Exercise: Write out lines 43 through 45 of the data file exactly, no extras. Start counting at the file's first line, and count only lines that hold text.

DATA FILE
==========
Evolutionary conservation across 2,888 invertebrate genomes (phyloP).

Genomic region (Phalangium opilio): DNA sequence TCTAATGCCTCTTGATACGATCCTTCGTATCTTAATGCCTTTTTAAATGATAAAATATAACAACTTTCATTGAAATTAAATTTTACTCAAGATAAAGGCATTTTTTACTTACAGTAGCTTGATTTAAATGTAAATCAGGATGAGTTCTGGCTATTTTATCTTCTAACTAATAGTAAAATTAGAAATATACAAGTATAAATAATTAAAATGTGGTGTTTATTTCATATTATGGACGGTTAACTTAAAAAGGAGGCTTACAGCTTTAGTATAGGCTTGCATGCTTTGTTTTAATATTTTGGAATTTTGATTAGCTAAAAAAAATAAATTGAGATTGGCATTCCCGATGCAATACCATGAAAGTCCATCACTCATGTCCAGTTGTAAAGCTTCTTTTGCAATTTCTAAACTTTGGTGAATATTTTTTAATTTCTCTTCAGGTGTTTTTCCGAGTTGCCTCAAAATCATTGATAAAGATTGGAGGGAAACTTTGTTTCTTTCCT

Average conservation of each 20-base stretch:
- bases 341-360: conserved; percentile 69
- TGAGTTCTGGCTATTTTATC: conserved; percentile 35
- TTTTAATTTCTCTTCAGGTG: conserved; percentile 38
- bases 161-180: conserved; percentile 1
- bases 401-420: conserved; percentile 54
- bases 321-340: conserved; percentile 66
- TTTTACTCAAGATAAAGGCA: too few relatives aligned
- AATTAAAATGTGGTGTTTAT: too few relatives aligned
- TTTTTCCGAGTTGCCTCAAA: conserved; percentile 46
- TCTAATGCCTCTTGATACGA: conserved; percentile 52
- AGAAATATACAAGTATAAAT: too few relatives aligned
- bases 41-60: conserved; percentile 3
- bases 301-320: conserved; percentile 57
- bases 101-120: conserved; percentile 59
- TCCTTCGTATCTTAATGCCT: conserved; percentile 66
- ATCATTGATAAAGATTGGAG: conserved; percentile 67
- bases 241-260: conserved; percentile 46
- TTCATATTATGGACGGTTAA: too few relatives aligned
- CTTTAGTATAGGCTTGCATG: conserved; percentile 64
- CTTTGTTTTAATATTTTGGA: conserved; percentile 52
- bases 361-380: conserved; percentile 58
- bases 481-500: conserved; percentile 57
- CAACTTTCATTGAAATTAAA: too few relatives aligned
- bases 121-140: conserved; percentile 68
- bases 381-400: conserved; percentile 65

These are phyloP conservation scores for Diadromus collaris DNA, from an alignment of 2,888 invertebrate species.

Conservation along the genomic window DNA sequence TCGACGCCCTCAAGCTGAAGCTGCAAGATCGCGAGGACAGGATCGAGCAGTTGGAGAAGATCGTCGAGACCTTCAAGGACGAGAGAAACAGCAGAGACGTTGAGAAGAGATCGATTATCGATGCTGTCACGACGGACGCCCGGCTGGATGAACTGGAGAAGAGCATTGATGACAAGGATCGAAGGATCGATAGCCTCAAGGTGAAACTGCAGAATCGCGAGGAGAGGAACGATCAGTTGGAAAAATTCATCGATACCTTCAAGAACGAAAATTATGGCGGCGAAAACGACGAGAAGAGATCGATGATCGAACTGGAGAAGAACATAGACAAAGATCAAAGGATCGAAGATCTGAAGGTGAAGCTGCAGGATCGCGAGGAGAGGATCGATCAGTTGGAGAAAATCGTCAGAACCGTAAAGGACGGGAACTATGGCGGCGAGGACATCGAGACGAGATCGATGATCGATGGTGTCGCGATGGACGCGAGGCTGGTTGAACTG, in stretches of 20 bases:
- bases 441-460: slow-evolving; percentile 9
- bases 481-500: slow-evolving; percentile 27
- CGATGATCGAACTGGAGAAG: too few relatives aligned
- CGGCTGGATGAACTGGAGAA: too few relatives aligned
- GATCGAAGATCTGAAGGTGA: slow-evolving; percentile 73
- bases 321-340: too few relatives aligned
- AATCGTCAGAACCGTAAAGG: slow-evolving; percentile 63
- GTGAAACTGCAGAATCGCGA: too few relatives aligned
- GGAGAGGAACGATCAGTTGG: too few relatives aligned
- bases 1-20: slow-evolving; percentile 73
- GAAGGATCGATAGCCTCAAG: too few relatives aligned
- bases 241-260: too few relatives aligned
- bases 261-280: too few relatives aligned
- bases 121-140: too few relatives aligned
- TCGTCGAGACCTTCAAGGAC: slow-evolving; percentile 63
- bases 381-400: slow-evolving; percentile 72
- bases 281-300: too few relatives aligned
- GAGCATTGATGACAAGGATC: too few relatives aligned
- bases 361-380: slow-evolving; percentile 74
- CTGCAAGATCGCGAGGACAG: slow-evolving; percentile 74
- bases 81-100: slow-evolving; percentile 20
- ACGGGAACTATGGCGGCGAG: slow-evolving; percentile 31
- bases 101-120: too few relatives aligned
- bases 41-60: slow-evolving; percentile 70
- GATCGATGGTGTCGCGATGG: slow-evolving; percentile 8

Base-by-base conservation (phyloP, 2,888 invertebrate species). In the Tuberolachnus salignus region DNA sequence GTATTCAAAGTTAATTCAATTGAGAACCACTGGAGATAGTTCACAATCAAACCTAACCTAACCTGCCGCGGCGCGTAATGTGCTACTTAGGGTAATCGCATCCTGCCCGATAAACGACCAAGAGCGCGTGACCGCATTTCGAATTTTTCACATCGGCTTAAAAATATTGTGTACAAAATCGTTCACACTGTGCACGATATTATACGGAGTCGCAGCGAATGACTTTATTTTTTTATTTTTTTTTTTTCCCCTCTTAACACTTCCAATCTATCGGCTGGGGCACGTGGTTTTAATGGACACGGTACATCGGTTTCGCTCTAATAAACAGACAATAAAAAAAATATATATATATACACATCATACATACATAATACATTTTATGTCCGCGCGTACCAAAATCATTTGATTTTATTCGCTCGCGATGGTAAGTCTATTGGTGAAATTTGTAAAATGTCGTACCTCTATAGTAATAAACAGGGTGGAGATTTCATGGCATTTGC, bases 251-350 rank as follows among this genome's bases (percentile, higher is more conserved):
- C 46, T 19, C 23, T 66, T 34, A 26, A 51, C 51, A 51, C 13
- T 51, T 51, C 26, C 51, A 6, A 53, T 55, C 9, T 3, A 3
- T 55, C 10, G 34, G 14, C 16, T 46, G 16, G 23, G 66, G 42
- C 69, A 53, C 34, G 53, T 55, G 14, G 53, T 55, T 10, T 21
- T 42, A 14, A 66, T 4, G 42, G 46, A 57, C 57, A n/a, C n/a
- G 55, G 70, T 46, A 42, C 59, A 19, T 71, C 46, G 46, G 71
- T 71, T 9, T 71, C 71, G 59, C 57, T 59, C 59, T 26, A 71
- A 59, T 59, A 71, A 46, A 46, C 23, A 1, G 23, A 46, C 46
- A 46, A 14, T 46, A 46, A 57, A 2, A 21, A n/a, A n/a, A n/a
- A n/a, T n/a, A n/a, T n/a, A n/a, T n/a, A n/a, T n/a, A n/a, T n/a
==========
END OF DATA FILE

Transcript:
- bases 261-280: too few relatives aligned
- bases 121-140: too few relatives aligned
- TCGTCGAGACCTTCAAGGAC: slow-evolving; percentile 63